She had said that the council would not tolerate irresponsible motorists who blatantly park their vehicles illegally, affecting the smooth flow of traffic and causing inconvenience to other road users.

She said a task force had been formed to look into the U-turn ramp and Jalan 16/11, which had become a problem, with enforcement officers issuing compounds and towing away vehicles parked along here.

Alinah had stressed that the exercise to compound, tow and impound vehicles would continue until a compliance level was achieved.

An office worker from Phileo Damansara 2, who wished to be known only as Ng, said the congestion in the area during peak hours was a nightmare.

"The chaotic condition may lead to accidents occurring.

"You have motorists trying to exit Phileo 2, and taxis and other vehicles trying to enter Eastin Hotel, which makes it difficult for both parties especially during the rush hour," he said.

Going ahead with construction of Chinese school

Posted: 13 Mar 2013 04:43 AM PDT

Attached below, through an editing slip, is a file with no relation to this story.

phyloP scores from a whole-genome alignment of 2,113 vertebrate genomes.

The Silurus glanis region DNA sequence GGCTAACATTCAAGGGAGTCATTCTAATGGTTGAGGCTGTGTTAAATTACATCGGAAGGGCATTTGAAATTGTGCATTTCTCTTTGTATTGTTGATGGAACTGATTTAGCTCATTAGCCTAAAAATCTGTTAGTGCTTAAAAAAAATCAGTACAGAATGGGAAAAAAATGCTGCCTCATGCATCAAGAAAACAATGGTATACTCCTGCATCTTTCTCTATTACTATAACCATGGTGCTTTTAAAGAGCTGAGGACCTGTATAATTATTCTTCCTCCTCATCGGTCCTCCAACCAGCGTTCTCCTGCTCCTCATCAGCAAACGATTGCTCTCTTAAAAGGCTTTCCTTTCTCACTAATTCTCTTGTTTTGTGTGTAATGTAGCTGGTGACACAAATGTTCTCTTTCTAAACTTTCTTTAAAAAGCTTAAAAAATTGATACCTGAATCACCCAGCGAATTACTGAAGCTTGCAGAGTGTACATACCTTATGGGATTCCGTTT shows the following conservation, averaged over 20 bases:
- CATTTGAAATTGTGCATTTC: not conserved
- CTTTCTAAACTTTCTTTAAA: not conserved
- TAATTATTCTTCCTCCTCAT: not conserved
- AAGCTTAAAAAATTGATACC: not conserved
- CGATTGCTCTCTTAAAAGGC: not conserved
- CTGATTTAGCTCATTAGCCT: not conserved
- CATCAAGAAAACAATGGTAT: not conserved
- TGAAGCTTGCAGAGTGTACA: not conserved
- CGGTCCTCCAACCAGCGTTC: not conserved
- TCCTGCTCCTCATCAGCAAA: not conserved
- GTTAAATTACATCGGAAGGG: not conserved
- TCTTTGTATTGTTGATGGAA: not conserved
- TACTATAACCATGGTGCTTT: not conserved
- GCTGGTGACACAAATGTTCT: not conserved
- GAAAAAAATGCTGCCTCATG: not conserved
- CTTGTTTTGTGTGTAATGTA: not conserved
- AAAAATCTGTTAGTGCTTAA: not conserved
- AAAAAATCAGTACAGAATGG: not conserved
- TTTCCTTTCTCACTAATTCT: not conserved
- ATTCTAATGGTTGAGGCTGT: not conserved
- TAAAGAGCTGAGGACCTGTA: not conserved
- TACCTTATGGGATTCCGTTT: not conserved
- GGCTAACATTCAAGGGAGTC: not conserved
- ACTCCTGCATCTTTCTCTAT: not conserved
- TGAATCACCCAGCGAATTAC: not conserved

The ground-breaking ceremony for SJK (C) Bukit Serdang will be held tomorrow.

Seri Kembangan MCA chairman Datuk Liew Yuen Keong, who is also the school's building committee chairman, said MCA president Datuk Seri Dr Chua Soi Lek, Deputy Education Minister Datuk Dr Wee Ka Siong and Selangor MCA chief Datuk Donald Lim would be present at the event.

At a press conference on Monday, Liew gave an update on the progress of the construction of the new Chinese school, refuting claims that he had not been working hard to see the building take shape.

"A contractor was appointed on March 1 to carry out earthworks at the uneven construction site.

"The open tender process for building contractor will end on March 15, and we will identify the contractor next month," he said.

The school, which will be located on a 1.2ha plot of land in Persiaran Lestari Perdana 5, Taman Lestari Perdana, will have 36 classrooms.

The committee is planning to build 22 classrooms in the first phase.

"If everything goes well, the school will be open for the 2014 intake," said Liew.

Once it is built, pupils will not have to travel far to SJK (C) Serdang Baru 1 and Serdang Baru 2.

Liew said building plans were submitted to the Subang Jaya Municipal Council (MPSJ) on Nov 5 last year.

MPSJ had responded with a letter stating that the committee must obtain supporting documents from 11 departments.

"However, the Selangor Town and Country Planning Department (JPBD) and Petaling Land Office did not support this project.